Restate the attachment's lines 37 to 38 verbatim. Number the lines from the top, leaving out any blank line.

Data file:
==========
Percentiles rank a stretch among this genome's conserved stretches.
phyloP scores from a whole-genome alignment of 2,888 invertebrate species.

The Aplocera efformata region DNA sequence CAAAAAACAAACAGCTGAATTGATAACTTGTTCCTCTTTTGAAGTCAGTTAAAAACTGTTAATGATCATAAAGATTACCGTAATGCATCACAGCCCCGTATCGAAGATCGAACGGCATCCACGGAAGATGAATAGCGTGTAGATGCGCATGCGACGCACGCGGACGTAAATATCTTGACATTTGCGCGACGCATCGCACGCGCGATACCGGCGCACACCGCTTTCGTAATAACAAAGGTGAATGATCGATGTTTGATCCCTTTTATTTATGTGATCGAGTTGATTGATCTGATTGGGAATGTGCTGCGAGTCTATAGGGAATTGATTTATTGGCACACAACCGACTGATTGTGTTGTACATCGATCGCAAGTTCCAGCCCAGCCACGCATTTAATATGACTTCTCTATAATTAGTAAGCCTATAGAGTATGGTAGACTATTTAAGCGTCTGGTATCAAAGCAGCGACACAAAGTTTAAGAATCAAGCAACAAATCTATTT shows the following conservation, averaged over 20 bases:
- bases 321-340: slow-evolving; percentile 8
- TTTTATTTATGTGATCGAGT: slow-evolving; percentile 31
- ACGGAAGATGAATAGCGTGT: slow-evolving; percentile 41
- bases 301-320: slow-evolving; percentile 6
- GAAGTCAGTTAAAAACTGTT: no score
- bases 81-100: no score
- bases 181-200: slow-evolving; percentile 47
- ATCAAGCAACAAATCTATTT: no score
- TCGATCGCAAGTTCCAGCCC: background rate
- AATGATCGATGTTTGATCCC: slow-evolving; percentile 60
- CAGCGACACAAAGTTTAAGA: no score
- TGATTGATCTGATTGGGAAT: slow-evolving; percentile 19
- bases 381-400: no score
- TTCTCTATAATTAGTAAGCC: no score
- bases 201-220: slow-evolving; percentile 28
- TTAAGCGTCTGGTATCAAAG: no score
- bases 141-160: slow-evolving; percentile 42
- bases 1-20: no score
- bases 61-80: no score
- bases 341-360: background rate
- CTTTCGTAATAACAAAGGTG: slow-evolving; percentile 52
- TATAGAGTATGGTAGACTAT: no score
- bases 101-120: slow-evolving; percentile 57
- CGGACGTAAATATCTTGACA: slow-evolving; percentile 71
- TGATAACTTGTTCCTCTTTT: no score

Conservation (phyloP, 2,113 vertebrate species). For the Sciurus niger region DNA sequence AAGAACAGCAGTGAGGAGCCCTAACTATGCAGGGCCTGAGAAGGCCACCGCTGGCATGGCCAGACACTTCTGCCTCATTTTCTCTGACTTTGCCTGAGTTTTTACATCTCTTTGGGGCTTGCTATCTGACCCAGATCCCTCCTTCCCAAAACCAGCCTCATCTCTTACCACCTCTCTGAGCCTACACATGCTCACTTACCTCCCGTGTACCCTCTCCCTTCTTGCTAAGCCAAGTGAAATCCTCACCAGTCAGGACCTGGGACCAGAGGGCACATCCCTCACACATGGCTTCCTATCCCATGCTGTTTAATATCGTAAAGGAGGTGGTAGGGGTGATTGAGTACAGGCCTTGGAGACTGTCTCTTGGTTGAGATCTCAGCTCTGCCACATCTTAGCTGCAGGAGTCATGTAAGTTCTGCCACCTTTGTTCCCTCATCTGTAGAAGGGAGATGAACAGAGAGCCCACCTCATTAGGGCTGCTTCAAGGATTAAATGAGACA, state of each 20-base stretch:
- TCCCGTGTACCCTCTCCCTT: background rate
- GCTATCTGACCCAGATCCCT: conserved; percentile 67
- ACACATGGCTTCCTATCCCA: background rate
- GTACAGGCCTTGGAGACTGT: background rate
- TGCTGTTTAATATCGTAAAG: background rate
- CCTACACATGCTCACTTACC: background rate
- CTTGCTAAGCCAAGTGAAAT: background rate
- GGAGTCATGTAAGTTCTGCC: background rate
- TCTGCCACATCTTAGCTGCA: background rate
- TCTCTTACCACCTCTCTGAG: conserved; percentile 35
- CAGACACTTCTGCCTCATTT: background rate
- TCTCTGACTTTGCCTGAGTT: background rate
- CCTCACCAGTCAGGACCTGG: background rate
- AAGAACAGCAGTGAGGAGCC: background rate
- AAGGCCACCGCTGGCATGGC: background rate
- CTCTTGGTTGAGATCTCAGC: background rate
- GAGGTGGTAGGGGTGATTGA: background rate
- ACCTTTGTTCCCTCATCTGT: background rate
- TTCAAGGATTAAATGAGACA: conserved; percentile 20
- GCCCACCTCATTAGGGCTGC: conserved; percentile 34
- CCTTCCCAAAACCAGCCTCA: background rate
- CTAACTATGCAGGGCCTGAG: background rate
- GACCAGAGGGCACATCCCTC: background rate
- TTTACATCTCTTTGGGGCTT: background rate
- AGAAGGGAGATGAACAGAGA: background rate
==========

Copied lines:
- GGAGTCATGTAAGTTCTGCC: background rate
- TCTGCCACATCTTAGCTGCA: background rate